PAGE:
Tuesday, May 27, 2008

exlcusive!: Interview with Dyme Def

After their early set at Sasquatch!, Seattle’s very own hip-hop trio — Brainstorm, S.E.V. and Fearce Villain — along with producer Bean One sat down with Nick to talk about the rap game, their past and their future.


LISTEN: DYME DEF - "THE GAME NEEDS ME"

So how are you guys liking the Gorge? Have you been here before?

Bean One: No! This is all of our first time.

Oh yeah? How did it feel?

Fearce Villain: Super sick! The energy’s great, the weather’s great, the stage is great, the sound is great.

You guys really filled up that main stage pretty fast.

S.E.V.:Yeah, for the first act. I think sound check helped us a lot because then people knew something was going on.

So you guys have been going since the ninth grade?

Fearce Villian: Pshh… more like the summer of eighth grade. We all just turned 22. Well, besides Bean One, he’s a fossil.

Bean One: I’m a fossil, ha! I’m 32.

I saw a picture of that homemade studio you guys made way back — does it feel like you’ve come a long way?

S.E.V.: Fuck yeah. A long way.

Bean One: All that they did, when they came to my studio they were so ready. They were some of the most professionals I’ve ever dealt with in the studio. You know what I mean, just from all that hard work they did prior to that.

“Space Music,” as far as compared to the rest of the Seattle hip-hop scene — I don’t know if harder is the right word — but it’s different, not like that Blue Scholars, Gabriel Teodros… do you think that’s an important thing for the Seattle scene right now?

Bean One: Yeah, I mean equally as important as their sound is, you know it’s just another representation of the art form. The high energy, to me, it relates a lot more to what people are typically used to hearing somewhat sonically, as far as the high energy and the aggressiveness of it. But at the same time it’s light hearted. You know, half the people put us in a party group, and I don’t know what the other half put us in.

Brainstorm: Some would say we’re “too hip-hop.”

Bean One: It’s definitely a big difference from Seattle because I was, you know, in a part of 10 or 15 other hip-hop groups in Seattle and it’s always been more of a mental and slow…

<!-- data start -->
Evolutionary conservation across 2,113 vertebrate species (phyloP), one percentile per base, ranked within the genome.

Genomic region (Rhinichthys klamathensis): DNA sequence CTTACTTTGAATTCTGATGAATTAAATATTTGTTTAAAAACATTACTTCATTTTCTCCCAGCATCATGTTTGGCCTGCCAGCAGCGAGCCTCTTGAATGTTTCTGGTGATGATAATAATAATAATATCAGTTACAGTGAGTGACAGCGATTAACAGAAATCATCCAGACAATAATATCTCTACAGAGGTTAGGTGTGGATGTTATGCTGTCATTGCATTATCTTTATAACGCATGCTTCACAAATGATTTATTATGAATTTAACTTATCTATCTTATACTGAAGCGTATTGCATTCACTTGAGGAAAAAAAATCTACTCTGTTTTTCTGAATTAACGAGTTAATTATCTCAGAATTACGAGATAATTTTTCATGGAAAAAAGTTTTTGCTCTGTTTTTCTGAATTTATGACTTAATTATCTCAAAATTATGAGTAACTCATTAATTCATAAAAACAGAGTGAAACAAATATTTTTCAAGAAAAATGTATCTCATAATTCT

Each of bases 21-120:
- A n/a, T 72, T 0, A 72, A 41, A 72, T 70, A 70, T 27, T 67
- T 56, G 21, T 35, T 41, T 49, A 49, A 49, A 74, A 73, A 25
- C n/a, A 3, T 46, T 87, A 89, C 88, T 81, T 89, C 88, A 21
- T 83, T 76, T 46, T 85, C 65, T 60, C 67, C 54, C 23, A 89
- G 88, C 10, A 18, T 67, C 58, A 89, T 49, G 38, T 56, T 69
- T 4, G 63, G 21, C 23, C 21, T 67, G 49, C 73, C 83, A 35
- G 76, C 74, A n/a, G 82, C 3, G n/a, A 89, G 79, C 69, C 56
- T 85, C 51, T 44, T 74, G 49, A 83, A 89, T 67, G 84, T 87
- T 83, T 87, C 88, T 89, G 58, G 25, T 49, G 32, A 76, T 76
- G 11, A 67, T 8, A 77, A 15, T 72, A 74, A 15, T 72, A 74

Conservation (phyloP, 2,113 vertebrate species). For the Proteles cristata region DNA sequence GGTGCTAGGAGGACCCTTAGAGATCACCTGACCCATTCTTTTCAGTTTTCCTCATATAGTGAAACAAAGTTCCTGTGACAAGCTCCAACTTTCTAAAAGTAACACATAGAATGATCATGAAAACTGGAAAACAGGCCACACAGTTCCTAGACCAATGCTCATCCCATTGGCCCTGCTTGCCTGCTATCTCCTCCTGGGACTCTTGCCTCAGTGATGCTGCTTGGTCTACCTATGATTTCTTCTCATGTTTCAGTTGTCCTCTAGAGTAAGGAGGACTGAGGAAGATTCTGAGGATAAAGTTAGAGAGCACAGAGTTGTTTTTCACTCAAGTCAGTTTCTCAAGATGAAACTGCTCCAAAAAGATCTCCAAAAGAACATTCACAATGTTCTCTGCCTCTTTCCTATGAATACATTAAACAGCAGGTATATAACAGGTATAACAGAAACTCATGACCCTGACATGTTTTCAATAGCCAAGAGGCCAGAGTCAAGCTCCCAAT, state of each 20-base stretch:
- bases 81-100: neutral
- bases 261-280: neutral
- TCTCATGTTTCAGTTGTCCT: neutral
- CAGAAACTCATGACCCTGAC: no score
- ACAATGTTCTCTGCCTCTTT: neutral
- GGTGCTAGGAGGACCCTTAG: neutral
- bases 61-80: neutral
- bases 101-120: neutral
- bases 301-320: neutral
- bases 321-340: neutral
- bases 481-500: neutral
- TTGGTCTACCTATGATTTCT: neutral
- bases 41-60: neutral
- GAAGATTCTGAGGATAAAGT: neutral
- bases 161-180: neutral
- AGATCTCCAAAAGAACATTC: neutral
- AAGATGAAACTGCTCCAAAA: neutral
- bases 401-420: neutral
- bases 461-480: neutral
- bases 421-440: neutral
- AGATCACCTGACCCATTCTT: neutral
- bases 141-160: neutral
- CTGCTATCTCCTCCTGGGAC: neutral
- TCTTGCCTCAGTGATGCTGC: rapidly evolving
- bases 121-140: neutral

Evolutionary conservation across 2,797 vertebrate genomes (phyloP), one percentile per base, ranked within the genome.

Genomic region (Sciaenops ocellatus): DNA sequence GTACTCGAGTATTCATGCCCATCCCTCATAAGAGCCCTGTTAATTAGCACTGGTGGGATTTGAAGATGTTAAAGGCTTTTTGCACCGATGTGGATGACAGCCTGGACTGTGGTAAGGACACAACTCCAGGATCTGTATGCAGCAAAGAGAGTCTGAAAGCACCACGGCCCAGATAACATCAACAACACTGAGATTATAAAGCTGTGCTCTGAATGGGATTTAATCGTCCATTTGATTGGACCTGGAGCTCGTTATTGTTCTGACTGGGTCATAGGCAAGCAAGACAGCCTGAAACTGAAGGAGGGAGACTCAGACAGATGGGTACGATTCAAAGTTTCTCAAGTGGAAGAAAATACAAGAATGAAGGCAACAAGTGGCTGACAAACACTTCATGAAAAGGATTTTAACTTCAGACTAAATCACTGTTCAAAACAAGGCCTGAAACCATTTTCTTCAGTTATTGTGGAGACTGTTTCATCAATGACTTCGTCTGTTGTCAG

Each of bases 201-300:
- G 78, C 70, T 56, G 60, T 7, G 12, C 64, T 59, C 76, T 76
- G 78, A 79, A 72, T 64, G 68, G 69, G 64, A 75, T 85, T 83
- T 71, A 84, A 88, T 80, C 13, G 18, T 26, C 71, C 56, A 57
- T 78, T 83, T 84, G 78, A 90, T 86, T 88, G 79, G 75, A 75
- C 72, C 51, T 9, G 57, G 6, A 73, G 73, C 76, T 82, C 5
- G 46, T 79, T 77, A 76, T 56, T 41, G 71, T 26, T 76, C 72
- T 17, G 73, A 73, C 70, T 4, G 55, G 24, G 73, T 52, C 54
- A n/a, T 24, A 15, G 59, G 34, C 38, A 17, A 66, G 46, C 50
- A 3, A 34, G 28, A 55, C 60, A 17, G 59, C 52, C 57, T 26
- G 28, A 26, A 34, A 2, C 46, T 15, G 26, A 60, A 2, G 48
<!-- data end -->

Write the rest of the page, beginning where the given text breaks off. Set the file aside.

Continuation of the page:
Brainstorm: And emo. I’ll say it. It’s emo shit.

Bean One: Yeah it has been. It was that era of hip-hop at the same time but the shows weren’t lively in the same way that these guys bring the live element to it.

So you guys have been playing some big shows lately… you did Pit Bull, Scarface…

Brainstorm: We actually backed out on the Scarface.

Bean One: The promoters called us to hook up the show and then waited until like two days before the show to ask us what we needed and the typical stuff and we didn’t think that was a professional attitude. We’ve done a lot of shows, like we went to Canada and did Mos Def and got kicked out of backstage. We didn’t get any drinks or anything.

S.E.V. After a lot of that we just don’t deal with bad promotions.

Bean One: But after the show they were so nice to us!

Fearce Villain: Yeah after they seen what we could do, because they didn’t know what we could do.

S.E.V.: Always, it’s always that way man when we walk in the spot they kind of just give us that look, but when we walk off it’s a whole different story.

Fearce Villain: That curiosity, you know what I’m saying, they’re already judging you as soon as you walk in there, looking at you like “What can these guys do?”

Do you feel like you have to prove yourselves a lot?

Fearce Villain: Yeah, well that’s what I love about it.

S.E.V.: It’s not even about proving, I mean it proves it but we go out there like we ain’t trippin’, like “think what you want.”

Bean One: We enjoy the challenge. Most of the crowds thatwe thought would be the hardest ones to win over have been the easiest.

Fearce Villain: I think our goal is kind of to make it hard for whoever’s going after us. Like, we make it really hard for them to put on a good show. So we like “You want to put us first? You sure?” and we go out there and do our best and make it real hard for that next person to come up.

Brainstorm: (laughing) That happened at the Pit Bull show. We’ve done that a lot.

So, me included, there’s kind of this white suburban fan base of hip-hop. Out there that was kind of all it was, how do you guys take that?